I’ve started hanging out with my students in their classrooms in the breaks between classes rather than reading in the hallway or in the teacher’s offices and this has proved to be very valuable and a lot of fun. During this time, I always have some girls messing with my hair, some boys pointing at different things either around the room or in books asking me for the English words, and other students just trying to tell me different things in English and Chinese. I get so encouraged by my students’ attempt to speak in English with me about normal everyday things rather than just following a memorized script or only talking in English when they have to in class. The more relaxed interactions with me in between classes rather than just with me as the English teacher at the front of the class is probably more valuable than anything I could teach them as a class.
My eighth grade classes, usually a source of much worrying and anxiety for me, were hugely successful this week and I couldn’t be happier with how they went. Some of the students are still troublemakers and seem to spend the entire class talking, throwing things, or messing with people, but as a whole they were all great. Because of the game I played with them, even the kids that normally sit in the back scowling at me with teenage angst came to the front, participated, and did really well.
I had a lot of funny moments happen in classes this week too. One eighth grader kept trying to flatter me however he could in English so that I would give his team more points and another kid’s voice cracked so loud and high that it scared me and I jumped. One boy, rushing back to his seat after writing on the board, slipped and fell on his back in the middle of the aisle in between desks as if he had slipped on a banana peel. And in another class, in the middle of the game I heard a loud pop like a mini explosion from the back of the room and I couldn’t figure out what it was. There were a group of students (where I suspect the noise originated) that kept looking at me and telling me “don’t worry about it” while all the kids around them were staring and pointing at them. I asked what the noise was (assuming a stool had broken, but no one seemed to be missing a stool) but I still have no idea what happened. It was pretty funny though.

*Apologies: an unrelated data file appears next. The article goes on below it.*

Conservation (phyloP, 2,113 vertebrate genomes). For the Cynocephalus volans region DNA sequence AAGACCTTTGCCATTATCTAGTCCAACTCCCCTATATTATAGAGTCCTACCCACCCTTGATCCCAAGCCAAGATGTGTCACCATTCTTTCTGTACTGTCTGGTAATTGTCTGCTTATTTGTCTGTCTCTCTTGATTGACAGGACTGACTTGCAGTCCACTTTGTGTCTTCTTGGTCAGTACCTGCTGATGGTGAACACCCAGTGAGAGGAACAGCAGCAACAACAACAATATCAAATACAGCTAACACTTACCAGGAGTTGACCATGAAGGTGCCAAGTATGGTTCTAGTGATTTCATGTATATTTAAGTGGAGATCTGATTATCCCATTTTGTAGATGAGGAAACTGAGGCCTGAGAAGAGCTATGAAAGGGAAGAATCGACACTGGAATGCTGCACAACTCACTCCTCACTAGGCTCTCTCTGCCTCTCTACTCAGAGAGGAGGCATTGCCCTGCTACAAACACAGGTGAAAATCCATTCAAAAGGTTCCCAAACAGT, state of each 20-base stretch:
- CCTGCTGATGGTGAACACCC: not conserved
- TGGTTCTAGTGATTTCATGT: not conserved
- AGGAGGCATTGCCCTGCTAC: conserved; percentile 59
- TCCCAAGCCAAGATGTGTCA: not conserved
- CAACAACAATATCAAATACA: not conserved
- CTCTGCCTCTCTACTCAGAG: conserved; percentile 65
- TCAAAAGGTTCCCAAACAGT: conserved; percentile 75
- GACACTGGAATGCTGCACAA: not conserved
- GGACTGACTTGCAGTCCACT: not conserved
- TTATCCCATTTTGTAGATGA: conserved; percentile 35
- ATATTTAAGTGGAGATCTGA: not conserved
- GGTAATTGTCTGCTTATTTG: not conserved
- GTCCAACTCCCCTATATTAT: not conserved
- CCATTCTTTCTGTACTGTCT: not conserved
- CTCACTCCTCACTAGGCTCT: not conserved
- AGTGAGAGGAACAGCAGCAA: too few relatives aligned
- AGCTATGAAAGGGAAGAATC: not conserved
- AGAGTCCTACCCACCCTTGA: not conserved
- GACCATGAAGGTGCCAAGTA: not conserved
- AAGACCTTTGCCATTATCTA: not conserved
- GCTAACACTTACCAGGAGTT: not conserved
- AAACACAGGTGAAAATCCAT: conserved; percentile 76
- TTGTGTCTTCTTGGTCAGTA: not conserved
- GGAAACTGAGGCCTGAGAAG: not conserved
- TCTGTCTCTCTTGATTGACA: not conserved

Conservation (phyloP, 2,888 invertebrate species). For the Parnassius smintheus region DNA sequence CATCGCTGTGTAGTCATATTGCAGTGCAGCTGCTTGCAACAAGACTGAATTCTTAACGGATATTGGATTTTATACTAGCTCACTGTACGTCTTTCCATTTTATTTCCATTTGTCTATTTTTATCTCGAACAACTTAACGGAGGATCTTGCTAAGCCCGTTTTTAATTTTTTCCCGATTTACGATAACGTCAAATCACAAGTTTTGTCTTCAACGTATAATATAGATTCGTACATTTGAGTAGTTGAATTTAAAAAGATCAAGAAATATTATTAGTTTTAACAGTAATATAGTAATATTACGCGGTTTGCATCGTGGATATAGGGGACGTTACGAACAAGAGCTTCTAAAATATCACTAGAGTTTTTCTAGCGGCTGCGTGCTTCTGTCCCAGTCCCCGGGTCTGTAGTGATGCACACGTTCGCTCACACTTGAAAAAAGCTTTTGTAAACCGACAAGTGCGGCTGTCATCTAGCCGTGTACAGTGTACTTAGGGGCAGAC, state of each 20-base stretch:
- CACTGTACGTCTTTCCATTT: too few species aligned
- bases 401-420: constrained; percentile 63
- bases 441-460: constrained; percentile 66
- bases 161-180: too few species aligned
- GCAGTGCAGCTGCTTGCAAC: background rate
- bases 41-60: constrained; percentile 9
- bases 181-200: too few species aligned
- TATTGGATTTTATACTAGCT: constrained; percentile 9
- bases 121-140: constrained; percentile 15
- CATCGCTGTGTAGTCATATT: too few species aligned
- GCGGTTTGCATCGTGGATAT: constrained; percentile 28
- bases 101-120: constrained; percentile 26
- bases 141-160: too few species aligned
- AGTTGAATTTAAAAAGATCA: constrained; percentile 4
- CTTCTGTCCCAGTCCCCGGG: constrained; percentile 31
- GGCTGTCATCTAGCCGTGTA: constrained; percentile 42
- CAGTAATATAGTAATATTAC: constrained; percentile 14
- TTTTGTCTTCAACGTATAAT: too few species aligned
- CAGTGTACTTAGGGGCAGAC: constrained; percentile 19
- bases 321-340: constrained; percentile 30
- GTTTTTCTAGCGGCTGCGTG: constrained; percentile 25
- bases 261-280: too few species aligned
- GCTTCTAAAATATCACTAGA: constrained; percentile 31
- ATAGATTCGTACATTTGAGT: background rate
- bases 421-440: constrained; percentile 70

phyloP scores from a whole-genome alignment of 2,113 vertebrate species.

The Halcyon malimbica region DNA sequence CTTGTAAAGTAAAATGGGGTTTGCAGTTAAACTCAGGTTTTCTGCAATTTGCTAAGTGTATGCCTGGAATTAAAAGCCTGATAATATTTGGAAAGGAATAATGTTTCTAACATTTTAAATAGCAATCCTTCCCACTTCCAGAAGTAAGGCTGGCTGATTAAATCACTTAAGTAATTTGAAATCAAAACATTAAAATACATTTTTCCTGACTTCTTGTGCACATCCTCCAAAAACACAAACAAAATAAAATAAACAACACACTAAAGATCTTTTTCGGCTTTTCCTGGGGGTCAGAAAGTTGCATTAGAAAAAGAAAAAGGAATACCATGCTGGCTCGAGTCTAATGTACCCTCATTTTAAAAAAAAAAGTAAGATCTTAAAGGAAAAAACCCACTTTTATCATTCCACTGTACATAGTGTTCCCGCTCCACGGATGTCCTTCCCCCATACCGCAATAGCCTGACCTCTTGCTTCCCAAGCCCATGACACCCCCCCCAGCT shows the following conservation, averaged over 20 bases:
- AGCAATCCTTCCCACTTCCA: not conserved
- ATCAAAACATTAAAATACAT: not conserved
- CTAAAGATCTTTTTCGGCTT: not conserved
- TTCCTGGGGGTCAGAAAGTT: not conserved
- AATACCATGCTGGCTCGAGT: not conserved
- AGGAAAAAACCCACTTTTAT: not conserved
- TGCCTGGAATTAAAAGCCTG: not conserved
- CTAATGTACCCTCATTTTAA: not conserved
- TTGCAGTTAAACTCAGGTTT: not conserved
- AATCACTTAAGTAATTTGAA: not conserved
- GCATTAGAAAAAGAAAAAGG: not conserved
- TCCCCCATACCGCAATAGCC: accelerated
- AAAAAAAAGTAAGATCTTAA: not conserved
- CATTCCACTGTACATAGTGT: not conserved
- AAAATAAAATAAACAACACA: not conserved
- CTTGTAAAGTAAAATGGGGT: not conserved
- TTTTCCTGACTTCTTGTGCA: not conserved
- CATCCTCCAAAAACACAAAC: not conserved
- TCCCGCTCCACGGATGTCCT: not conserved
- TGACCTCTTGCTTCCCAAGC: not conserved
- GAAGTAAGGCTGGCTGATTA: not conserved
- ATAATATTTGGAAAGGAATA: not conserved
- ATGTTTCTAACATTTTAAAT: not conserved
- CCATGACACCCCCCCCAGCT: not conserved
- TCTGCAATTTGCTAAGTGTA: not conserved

I am so excited about this week because it seems I finally learned how to connect with my older students and play with them at the level they want to play at while (sneakily) forcing them to use English. Next class I am going to take my eighth graders outside – an option I gave them at the end of class that immediately made their eyes bug out of their heads and get super excited and become well-behaved.

For non-teaching news, it’s really cold here. I clearly wasn’t using my brain when I packed because I left my smurf suit (a blue wool body suit), leather gloves, and long underwear in the States. It seems that I forgot I was moving to the North of the globe when I was packing and, for a reason I cannot explain, decided it was better to pack a couple of sundresses rather than my winter coat. I’ve always thought I was a good and practical packer but after this oversight, I’ve decided I’m never allowed to pack by myself again.